Washington’s rough start to the season continued in New York.
Washington’s three-game series with the New York Yankees was a back and forth affair that saw plenty of lead changes and late-inning heroics. Unfortunately, it was the Yankees who provided the big hits when it mattered. After Washington won game one 11-4, the Yankees took the next two, thanks to walk-off hits by Gleybor Torres and Giancarlo Stanton.
Game one saw the Nationals offense come alive, with homers by Josh Bell, Yan Gomes, Josh Harrison, and Juan Soto. But whenever Washington’s offense explodes, they follow it up with lackluster performances. This was the case once again.
In game two, Max Scherzer threw an absolute gem. He went 7.1 innings, allowing one run while striking out 14. This marked the 100th time in his career he struck out 10 plus. Scherzer put Washington in prime position to win the series, but the bullpen had its first major meltdown of the season.
Leading 2-1 in the ninth, Brad Hand came in to close it out. At the time, he had recorded 24 saves in a row, but alas, all good things come to an end. A leadoff walk started off the Yankee’s comeback. Hand then got Stanton to ground out before back-to-back singles tied the game.
In the tenth inning, Washington took advantage of the extra-inning rule of a runner starting on second and went up 3-2. Hand stayed in to start the tenth, but a leadoff single tied the game at three apiece. Washington’s offense went down in order in the 11th, before the Yankees walked them off.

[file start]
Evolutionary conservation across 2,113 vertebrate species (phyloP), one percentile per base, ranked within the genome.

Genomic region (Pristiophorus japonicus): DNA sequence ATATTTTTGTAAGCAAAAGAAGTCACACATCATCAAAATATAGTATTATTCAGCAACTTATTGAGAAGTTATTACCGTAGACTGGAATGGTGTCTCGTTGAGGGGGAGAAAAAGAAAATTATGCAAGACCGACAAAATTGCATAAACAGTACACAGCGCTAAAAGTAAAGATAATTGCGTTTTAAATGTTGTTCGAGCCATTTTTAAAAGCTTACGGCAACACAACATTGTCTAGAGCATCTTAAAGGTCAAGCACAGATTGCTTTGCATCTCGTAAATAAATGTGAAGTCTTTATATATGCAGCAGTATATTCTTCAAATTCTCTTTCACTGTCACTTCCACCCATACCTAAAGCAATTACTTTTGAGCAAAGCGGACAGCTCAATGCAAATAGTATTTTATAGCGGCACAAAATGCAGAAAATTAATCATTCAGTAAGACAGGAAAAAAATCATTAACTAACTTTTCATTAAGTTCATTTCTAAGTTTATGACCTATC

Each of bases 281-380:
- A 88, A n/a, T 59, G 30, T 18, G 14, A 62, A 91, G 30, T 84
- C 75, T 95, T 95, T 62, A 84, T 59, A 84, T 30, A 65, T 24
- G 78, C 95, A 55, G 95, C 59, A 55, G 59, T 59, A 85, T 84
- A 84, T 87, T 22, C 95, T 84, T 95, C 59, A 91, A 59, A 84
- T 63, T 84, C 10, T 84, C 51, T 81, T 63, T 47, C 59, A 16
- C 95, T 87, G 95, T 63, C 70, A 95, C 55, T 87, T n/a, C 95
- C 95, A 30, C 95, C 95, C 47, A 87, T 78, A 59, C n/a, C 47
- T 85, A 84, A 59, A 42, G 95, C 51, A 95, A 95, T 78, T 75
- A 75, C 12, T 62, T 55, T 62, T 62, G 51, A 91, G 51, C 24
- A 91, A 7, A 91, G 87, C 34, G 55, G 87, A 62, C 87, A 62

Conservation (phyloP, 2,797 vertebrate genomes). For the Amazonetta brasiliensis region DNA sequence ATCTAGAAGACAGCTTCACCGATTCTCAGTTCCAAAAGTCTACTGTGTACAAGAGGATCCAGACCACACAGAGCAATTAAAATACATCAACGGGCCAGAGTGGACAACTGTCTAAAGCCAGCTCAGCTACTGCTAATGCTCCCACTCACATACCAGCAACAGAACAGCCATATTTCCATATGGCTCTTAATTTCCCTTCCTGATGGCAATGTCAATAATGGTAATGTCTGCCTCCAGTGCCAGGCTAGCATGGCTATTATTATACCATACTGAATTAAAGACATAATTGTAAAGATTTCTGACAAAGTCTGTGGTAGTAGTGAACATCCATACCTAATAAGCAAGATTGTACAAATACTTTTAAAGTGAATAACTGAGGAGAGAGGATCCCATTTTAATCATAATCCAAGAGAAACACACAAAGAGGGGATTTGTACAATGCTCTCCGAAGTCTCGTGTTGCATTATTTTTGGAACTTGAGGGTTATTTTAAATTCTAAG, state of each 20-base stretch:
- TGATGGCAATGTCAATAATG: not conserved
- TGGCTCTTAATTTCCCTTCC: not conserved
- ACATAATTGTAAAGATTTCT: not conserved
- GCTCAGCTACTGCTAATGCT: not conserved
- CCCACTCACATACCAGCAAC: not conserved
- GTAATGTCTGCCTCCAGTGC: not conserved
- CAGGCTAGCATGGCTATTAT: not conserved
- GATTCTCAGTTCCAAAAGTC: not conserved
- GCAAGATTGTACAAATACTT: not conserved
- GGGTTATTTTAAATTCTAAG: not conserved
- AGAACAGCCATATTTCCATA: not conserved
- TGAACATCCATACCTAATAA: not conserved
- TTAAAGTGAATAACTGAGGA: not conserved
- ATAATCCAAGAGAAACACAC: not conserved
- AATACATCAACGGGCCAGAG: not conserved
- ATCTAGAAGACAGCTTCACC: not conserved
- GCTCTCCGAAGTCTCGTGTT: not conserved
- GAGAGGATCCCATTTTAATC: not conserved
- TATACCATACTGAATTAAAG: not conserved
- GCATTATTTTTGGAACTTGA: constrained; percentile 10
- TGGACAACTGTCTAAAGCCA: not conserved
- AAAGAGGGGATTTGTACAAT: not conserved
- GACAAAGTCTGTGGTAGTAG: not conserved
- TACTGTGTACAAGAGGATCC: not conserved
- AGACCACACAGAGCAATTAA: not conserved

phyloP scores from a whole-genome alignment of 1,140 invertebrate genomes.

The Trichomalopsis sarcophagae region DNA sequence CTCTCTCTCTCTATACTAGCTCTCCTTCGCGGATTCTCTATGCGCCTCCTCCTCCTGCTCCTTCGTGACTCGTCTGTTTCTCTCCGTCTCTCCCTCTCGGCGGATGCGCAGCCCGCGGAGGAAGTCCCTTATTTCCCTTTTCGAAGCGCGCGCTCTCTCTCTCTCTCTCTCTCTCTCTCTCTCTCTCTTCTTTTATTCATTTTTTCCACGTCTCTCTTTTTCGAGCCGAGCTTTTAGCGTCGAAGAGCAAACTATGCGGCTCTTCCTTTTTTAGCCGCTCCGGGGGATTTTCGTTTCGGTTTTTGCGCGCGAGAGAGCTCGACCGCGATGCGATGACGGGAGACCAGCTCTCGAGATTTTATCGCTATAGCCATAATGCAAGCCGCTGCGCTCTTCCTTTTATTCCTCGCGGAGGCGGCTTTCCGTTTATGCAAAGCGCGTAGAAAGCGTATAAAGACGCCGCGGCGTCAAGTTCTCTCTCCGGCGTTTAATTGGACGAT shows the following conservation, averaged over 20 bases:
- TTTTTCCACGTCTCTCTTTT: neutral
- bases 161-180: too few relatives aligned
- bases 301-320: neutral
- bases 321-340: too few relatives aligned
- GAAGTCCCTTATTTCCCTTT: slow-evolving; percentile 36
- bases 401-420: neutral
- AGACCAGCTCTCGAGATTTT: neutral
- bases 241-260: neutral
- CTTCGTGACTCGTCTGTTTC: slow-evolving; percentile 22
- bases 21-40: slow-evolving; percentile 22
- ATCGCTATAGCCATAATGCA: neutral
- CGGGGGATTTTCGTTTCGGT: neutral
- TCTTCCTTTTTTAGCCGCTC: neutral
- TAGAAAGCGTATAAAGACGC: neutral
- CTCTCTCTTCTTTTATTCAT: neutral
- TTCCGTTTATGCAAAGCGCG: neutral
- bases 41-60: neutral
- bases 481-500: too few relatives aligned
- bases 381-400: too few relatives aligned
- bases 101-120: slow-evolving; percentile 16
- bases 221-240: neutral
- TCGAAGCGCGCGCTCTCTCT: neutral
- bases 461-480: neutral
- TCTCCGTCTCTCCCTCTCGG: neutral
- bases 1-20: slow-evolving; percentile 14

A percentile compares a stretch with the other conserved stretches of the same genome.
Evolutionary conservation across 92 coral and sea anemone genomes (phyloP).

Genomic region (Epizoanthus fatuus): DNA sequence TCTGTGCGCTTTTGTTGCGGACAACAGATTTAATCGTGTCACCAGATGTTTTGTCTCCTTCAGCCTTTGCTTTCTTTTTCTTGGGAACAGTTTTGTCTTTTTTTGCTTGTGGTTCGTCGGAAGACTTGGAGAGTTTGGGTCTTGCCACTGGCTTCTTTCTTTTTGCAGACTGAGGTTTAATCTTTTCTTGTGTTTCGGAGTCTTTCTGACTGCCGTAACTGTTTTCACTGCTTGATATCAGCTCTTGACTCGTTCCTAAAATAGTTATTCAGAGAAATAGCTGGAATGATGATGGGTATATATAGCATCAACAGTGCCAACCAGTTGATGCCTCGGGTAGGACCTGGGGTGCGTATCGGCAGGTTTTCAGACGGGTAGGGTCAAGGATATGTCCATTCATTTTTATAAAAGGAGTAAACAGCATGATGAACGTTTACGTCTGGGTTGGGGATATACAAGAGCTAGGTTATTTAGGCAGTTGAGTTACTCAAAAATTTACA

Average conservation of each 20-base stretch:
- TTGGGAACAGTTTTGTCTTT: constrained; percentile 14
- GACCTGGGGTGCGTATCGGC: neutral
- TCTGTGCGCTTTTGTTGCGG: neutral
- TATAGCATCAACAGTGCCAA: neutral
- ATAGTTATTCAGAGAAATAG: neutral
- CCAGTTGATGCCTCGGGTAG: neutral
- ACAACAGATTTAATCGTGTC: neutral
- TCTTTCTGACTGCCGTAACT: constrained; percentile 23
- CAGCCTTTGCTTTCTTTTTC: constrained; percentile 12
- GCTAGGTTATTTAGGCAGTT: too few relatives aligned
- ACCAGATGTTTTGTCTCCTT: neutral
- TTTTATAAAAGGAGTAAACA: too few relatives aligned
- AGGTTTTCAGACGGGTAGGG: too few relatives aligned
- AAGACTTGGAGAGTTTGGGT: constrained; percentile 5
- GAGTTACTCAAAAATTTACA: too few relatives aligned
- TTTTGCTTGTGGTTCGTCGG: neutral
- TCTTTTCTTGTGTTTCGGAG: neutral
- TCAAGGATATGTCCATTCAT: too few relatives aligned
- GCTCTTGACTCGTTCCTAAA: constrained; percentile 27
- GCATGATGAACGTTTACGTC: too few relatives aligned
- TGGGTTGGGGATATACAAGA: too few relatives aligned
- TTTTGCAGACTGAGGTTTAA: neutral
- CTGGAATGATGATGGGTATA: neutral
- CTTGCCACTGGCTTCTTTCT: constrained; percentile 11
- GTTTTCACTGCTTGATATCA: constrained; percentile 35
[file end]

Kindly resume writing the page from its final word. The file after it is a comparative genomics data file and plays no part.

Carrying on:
The Nationals offense recorded eight hits, but went 3-11 with RISP. The rubber match saw a similar outcome. Joe Ross kept Washington in the game, allowing only two runs across five innings. Kyle Schwarber tied the game in the sixth inning with a two-run bomb. But the deeper the game went, the more the offense struggled.
With Daniel Hudson available, Manager Dave Martinez decided to give Brad Hand another chance. But for the second game in a row, Hand came up short allowing the game winning hit to Giancarlo Stanton. The offense once again recorded eight hits, but only went 1-4 with RISP.
While the offense continued to be a problem, this time around, Washington was doomed thanks to an excessive amount of walks. Nationals pitchers walked 10 runners (one was intentional), which is never the recipe for success. Most notably, Brad Hand started off the ninth inning with back-to-back walks and was unable to recover.
The Nationals have now lost five of their last ten and are in last place in the NL East, 3.5 games behind the Mets.